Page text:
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Theodore Roszak’s paternal family were farmers in Poland. His mother, a dress designer at the Berlin Hohenzollern court, came from an artistic and intellectual family which included members gifted in music, the fine arts, and mathematics. Roszak emigrated from Poznan, Poland, to Chicago when he was two years old. His early passion was for music. Forced in adolescence to choose between a serious study of music or fine art, he chose art, but music remained an important presence in his life and his work. Most of Roszak’s art training was at the School of the Art Institute of Chicago, where he was a star pupil through the decade of the 1920s. He spent a brief period of time in New York in 1925–26, where he studied art with Charles Hawthorne and George Luks, and also philosophy at Columbia University.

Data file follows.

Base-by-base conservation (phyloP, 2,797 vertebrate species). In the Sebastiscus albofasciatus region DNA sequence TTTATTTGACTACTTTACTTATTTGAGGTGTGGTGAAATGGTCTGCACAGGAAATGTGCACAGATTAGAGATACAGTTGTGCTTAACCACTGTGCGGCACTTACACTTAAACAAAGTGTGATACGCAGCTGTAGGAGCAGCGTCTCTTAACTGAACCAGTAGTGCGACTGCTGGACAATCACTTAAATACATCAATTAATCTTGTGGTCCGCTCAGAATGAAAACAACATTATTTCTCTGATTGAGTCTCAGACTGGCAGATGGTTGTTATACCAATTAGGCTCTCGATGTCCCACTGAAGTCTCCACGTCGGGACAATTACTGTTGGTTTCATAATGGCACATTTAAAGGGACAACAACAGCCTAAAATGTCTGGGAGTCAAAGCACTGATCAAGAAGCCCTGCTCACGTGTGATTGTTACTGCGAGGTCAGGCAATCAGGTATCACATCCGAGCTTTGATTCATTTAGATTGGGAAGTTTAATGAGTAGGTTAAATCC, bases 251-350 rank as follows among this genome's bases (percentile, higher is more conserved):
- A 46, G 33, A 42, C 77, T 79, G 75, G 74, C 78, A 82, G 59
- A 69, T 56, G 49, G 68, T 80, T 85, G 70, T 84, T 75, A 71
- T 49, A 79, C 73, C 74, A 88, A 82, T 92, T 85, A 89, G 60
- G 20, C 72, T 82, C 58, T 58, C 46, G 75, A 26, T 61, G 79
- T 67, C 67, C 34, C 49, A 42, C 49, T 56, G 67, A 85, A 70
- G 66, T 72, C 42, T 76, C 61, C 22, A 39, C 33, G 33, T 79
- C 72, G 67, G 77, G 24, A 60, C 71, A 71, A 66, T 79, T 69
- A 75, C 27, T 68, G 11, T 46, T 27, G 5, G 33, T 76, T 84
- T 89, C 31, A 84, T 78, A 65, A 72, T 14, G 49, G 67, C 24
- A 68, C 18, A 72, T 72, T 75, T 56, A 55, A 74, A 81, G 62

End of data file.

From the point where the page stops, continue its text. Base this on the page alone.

In 1929, Roszak was awarded the prestigious Anna Louise Raymond Fellowship to travel in Europe. The experience was transformative, as Roszak began to incorporate bits and pieces of diverse influences into his own unique style. He was greatly influenced by Italian Quattrocento art, as well as by the distinctive surrealism of Georgio de Chirico, new developments in film, and futurist architecture.

Roszak returned from Europe in 1931 and established a studio in Staten Island, New York. He soon began working on a series of constructions, abstract sculptures made of wood, plaster, and metal, that he undertook until about 1945. The constructions produced during this period range from small-scale reliefs to free-standing, futuristic towers and strange, anthropomorphic machines. These works reflect his growing fascination with surrealism, constructivism, technology, the urban metropolis, and sculpture. 

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